Bailie, R. S., Carson, B. E., and McDonald, E. L. (2004). Water supply and sanitation in remote Indigenous communities – priorities for health development. Australian and New Zealand Journal of Public Health, 28(5), 409-414. Retrieved from https://onlinelibrary.wiley.com/doi/pdf/10.1111/j.1467-842X.2004.tb00021.x\

Camacho, A., Ballesteros, S., Graham, A. L., Carrat, F., Ratmann, O., and Cazelles, B. (2011). Explaining rapid reinfections in multiple-wave influenza outbreaks: Tristan da Cunha 1971 epidemic as a case study. Proceedings of the Royal Society B: Biological Sciences, 3635-3643. Retrieved from http://rspb.royalsocietypublishing.org/content/278/1725/3635.short

Goldsmith, S. (2008). Understanding Alaska's Remote Rural Economy. Understanding Alaska. Retrieved from http://www.iser.uaa.alaska.edu/Publications/researchsumm/UA_RS10.pdf

IFC. (2016, October). Taking Financial Services to Remote Areas of Papua New Guinea. Retrieved from IFC: https://www.ifc.org/wps/wcm/connect/news_ext_content/ifc_external_corporate_site/news+and+events/news/impact-stories/taking-financial-services-to-the-remotest-areas-of-papua-new-guinea

Kitchen, H., and Slack, E. (2006). Providing Public Services in Remote Areas. In “Perspectives on Fiscal Federalism.” Bird, R. and Vaillancourt, F. (eds). Washington, DC: World Bank.

Kuwahara, S. (2012). The development of small islands in Japan: An historical perspective. Journal of Marine and Island Cultures, 1(1), 38-45. Retrieved from https://www.sciencedirect.com/science/article/pii/S221268211200008X#b0085

Li, M. (2017, June). Better future for subsistence farmers. Retrieved from Ontario Grain Farmer Magazine: http://ontariograinfarmer.ca/2017/06/01/better-future-for-subsistence-farmers/

Miranda, R., Salem, N., Fincher, A., Mahnke, A., and Burrowes, S. (2016). Epigenetic Mechanisms and Inheritance of Acquired Susceptibility to Disease. In T. Tollefsbol, Medical Epigenetics (pp. 531-552). Academic Press.

OECD. (2009). The role of agriculture and farm household diversification in the rural economy- New Zealand. Retrieved from OECD: http://www.oecd.org/tad/agricultural-policies/theroleofagricultureandfarmhouseholddiversificationintheruraleconomy.htm

Pakdeenurit, P., Suthikarnnarunai, N., and Rattanawong, W. (2014). Special Economic Zone: Facts, roles, and Opportunities of Investment. IMECS. Hong Kong: International MultiConference of Engineers and Computer Scientists.

Paliadelis, P., Parmenter, G., Parker, V., Giles, M., and Higgins, I. (2012). The challenges confronting clinicians in rural acute care settings: a participatory research project. Rural and Remote Health, 12(2). Retrieved from https://www.rrh.org.au/journal/article/2017

Qiang, C. Z., Yamamichi, M., Hausman, V., and Altman, D. (2011). Mobile Applications for the Health Sector. World Bank. Retrieved from http://siteresources.worldbank.org/INFORMATIONANDCOMMUNICATIONANDTECHNOLOGIES/Resources/mHealth_report.pdf

Trucano, M. (2009, September 25). Checking in with BridgeIT in Tanzania: Using mobile phones to support teachers. Retrieved from World Bank: https://blogs.worldbank.org/edutech/checking-in-with-bridgeit-in-tanzania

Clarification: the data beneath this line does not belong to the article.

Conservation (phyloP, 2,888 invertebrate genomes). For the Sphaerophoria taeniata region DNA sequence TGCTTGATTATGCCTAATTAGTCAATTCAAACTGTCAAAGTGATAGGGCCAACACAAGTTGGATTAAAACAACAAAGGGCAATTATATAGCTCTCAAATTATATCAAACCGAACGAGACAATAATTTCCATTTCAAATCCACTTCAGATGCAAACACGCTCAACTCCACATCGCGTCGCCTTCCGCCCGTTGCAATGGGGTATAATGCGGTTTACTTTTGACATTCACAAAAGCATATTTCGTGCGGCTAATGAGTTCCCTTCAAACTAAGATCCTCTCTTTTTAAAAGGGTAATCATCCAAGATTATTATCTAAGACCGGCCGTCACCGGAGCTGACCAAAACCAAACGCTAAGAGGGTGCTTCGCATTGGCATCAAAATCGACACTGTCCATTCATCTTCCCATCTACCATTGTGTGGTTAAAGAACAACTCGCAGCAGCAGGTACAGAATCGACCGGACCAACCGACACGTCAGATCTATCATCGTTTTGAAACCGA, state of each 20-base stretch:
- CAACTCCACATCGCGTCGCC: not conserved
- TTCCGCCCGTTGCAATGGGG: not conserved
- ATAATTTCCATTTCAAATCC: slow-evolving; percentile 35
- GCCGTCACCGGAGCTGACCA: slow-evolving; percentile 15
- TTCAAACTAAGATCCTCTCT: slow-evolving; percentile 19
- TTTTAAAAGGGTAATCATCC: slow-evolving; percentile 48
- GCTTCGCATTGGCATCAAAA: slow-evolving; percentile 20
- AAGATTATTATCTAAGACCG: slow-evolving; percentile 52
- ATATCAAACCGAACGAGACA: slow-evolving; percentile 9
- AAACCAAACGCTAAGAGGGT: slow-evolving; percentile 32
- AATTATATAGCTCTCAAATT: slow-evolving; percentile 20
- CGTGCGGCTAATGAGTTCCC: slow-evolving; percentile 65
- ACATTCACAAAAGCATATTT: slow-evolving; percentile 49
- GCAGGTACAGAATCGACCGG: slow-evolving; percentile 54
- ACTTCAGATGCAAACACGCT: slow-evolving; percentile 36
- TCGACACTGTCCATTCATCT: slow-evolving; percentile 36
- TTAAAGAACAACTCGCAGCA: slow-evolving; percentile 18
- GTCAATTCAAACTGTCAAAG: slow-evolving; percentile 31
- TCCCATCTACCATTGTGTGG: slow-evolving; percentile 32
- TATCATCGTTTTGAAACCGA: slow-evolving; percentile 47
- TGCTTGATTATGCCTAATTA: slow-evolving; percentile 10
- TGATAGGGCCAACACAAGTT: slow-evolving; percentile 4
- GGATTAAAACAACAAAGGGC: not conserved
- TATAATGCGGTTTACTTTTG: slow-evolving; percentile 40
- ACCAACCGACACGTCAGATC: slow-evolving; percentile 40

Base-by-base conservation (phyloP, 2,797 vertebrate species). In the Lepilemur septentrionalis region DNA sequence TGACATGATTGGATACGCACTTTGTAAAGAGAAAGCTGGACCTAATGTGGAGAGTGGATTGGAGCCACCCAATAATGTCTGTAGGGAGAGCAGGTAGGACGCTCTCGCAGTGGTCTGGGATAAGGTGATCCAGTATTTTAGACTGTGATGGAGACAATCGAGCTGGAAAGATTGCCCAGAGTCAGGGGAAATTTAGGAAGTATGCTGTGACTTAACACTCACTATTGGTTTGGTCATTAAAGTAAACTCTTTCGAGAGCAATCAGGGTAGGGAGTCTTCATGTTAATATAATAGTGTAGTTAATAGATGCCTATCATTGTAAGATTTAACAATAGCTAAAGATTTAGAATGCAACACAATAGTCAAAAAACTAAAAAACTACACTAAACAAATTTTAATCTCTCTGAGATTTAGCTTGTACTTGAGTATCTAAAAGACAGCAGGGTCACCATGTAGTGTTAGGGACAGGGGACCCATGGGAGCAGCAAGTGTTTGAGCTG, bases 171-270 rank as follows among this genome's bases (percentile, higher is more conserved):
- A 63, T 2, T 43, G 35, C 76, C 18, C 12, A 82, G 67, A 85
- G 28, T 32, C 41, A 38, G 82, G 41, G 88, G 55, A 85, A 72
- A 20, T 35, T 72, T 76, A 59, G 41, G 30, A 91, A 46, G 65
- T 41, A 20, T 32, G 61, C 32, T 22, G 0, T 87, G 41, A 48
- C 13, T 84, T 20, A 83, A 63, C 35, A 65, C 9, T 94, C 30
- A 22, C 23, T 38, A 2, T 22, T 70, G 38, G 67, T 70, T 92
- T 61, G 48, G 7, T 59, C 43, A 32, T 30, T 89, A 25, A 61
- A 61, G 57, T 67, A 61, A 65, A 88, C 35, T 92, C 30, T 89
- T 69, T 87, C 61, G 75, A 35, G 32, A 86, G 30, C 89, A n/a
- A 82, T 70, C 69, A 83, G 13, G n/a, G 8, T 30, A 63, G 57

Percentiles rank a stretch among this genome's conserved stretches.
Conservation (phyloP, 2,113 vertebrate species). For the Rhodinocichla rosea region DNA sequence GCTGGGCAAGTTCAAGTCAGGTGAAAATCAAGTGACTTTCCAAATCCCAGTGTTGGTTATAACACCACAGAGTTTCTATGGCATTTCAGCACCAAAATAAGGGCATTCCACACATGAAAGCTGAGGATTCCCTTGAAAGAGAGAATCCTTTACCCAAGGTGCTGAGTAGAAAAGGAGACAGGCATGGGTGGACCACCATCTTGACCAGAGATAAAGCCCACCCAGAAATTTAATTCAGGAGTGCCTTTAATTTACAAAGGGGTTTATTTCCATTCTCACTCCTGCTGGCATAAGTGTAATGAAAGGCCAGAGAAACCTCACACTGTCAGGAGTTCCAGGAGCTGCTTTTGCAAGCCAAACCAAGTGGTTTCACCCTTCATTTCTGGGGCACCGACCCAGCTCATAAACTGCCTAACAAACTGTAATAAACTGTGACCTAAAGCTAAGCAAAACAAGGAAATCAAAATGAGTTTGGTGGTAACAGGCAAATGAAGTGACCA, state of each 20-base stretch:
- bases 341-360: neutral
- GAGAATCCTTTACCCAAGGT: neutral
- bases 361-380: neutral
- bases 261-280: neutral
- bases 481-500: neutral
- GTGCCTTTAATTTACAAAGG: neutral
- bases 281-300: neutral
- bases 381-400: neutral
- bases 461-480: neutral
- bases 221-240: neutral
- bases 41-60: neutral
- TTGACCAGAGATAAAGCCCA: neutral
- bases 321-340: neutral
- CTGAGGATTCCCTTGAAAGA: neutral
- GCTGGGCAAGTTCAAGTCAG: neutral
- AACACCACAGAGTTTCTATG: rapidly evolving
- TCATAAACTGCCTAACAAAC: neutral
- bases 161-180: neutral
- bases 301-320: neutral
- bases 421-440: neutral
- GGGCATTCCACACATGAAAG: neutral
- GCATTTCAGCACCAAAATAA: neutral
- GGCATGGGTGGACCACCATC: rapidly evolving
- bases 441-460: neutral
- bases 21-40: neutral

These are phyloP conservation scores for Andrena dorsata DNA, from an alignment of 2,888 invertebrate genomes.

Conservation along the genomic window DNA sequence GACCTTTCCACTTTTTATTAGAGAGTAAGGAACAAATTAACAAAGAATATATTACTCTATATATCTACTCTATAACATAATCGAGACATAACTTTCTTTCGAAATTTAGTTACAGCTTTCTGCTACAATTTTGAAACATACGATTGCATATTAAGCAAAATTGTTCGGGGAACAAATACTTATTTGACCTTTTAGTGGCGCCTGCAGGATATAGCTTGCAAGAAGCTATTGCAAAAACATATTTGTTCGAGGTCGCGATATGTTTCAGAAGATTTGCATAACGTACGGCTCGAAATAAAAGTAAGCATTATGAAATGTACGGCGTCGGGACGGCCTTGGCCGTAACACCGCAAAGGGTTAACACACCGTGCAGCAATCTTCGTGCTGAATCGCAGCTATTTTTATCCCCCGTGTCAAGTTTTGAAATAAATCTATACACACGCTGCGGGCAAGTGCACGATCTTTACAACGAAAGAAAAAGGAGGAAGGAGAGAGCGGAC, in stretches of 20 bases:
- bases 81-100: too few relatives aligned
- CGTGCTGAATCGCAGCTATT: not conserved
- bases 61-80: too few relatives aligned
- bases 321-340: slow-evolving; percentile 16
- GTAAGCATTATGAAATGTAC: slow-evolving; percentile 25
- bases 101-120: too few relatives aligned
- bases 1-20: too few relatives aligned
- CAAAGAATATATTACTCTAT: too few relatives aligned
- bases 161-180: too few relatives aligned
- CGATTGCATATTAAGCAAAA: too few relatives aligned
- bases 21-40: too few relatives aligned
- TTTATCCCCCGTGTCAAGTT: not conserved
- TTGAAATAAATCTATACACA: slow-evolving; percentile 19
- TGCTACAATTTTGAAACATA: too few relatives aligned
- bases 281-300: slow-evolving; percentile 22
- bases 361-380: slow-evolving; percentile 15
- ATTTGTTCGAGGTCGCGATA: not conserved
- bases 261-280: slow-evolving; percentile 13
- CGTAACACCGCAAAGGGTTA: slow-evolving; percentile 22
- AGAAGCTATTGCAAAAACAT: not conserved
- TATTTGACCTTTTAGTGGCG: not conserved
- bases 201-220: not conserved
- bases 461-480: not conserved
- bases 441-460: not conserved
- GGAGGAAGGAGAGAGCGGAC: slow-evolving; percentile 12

UNECE. (2017). Older persons in rural and remote areas. UNECE. Retrieved from https://www.unece.org/fileadmin/DAM/pau/age/Policy_briefs/ECE-WG1-25.pdf

World Bank. (2008). Special Economic Zones: Performance, Lessons Learned and Implications for Zone Development. Washington, D.C.: The World Bank Group.

World Bank. (2012). Unlock Central America's Export Potential: 4 Infrastructure for Unlocking exports: SEZs, Innovation and Quality System. Washington, D.C.: The World Bank.

World Bank. (2017). Special Economic Zones: An Operational Review of Their Impacts. Washington, DC: World Bank.

World Bank. (2017). Switching on Remote Communities through Electricity Access in Mexico. World Bank. Retrieved from http://www.worldbank.org/en/results/2017/11/01/switching-on-remote-communities-through-electricity-access-in-mexico

 

[1] Excellent research assistance from Kelsey Wilkins is gratefully acknowledged.

[2]https://www.apec.org/Meeting-Papers/Sectoral-Ministerial-Meetings/Trade/2018_trade

[3] Based on responses to the APEC Questionnaire on Remote Areas Development and Integration, all 14 responding APEC economies reported that economy-level policy is applied to address the problems of remote areas, and special programmes for these areas are being implemented in the economy. Moreover, seven of the respondents indicated that remote areas have some special status in their economy. APEC economies which provided responses to Questionnaire on Remote Areas Development and Integration indicated that special funds for remote areas development are being provided by the government.

2

3

The Australian APEC Study Centre
RMIT University
Building 69
50 Cardigan Street
Carlton VIC 3053
Acknowledgement of country  
The AASC at RMIT University acknowledges the people of the Woi wurrung and Boon wurrung language groups of the eastern Kulin Nations on whose unceded lands we conduct the business of the University. We respectfully acknowledge their Ancestors and Elders, past and present.  
 
The AASC would also like to acknowledge and extend our respects to the Indigenous people from across the lands we work, particularly the 21 economies of the Asia Pacific.  
  • White Twitter Icon

      Copyright © 2019 The Australian APEC Study Centre | Terms | Privacy | Contact Us | RMIT University